In the late sixties a significant number of poets and artists were among the psychedelic refugees that made their way to Bolinas. It was a secluded hideaway and a place of great physical beauty. A scruffy little surf ghetto tucked away behind coastal hills and walls of Douglas fir and eucalyptus. The downtown area consisted of about two blocks on Wharf Road. Smiley’s Bar and Pepper’s (the general store) were the highlights. To the north of downtown, up on the mesa, was a scattering of rough little houses settled in among eucalyptus, cypress, and Monterey pines. Giant cascades of nasturtiums spilling over wooden fences. From the mesa bluffs, towering over Duxbury Reef, you could hear the tide movements carried up on the almost constant sea breeze. It was on the mesa that the majority of poets made their homes.

On The Mesa

For the sake of getting the names said, so that we know who we're talking about, here's a list of some of the poets, writers, and artists who lived for varying periods in Bolinas between the years of 1968 to 1980: Paul Alexander, Don Allen, Gordon Baldwin, Franco Beltrametti, Bill Berkson, Ted Berrigan, Ebbe Borregaard, Jack Boyce, Joe Brainard, Richard Brautigan, Jim Brodey, Bill Brown, Jim Carroll, Tom Clark, Robert Creeley, Richard Duerdon, Lew Ellingham, Tom Field, Charles Fox, Bob Grenier, Jim Gustafson, Bobbie Louise Hawkins, Dale Herd, Larry Kearney, Jim Koller, Joanne Kyger, Kenneth Lamott, Keith Lampe, Lewis MacAdams, Duncan McNaughton, Gerard Malanga, David Meltzer, Alice Notley, Arthur Okamura, Aram Saroyan, Orville Schell, John Thorpe, Tom Veitch, Anne Waldman, Lewis Warsh, Peter Warshall, Philip Whalen, and Michael Wolfe.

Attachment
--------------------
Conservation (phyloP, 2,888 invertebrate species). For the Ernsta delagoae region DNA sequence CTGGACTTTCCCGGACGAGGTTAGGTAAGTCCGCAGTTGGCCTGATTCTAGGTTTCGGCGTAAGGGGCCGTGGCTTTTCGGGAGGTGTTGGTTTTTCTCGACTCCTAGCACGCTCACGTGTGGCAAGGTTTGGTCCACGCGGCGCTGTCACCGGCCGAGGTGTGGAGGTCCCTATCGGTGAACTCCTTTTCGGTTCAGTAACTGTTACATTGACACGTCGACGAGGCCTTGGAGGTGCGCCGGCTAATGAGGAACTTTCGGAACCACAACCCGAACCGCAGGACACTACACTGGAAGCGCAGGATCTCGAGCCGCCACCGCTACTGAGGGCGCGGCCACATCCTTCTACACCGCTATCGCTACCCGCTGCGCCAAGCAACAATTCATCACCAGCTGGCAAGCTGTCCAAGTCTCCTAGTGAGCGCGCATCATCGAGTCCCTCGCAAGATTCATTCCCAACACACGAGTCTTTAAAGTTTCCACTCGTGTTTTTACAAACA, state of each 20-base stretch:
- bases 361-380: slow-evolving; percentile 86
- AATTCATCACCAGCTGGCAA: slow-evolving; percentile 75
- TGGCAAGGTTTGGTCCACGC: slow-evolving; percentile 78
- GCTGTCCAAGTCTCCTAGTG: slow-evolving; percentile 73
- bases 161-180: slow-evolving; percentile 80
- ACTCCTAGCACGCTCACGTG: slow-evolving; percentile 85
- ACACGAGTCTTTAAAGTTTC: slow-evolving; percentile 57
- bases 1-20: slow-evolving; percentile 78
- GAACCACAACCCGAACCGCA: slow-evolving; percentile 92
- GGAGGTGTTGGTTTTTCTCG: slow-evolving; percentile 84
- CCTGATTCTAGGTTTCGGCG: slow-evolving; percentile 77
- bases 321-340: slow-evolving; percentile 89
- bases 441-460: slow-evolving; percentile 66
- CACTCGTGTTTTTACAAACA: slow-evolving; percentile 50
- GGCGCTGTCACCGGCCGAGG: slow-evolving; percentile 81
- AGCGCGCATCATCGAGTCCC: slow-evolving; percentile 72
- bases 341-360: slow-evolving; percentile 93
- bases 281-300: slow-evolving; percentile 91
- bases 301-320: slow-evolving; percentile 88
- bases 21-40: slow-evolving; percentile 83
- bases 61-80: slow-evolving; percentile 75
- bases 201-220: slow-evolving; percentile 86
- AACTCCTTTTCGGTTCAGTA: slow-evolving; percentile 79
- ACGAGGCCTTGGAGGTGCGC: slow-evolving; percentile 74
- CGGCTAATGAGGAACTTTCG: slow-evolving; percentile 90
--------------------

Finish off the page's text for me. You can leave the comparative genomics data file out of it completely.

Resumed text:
City Lights published *On the Mesa*. Edited by poet Joel Weishaus

A San Francisco writer dubbed Bolinas during these years "a poets ghetto". Poet Ed Sanders called it "a psychedelic Peyton Place".

"It was a scene of intense concentration," Duncan McNaughton remembers, "A community. It hadn't anything to do with sentiment or agreement in values. It had to do with sympathetic coexistence in a single human fabric." Bill Berkson told me "I remember being immediately impressed—bowled over, really—by the coastal landscape and by the dramatic scale human relations seemed to take on within it."

"Everybody was aggressively being a poet," says Lewis MacAdams, "and aggressively being everything else, in such a heightened context." McNaughton adds:

It was a literate population; there was a strong feeling for the presence of poetry and poets. It mattered, unlike elsewhere. The poets were held in esteem—an extension of the unusual acknowledgement of poets for a long time in San Francisco. Not that people couldn't be assholes—just that there was respect for the poem . . . What writers did there was their business. There was never a school or shared attitude. We were, many of us, living together, and that makes some deeper human sympathies possible. There was no agreement at all, except the one of permission. That is a very subtle matter and asks thoughtful inspection.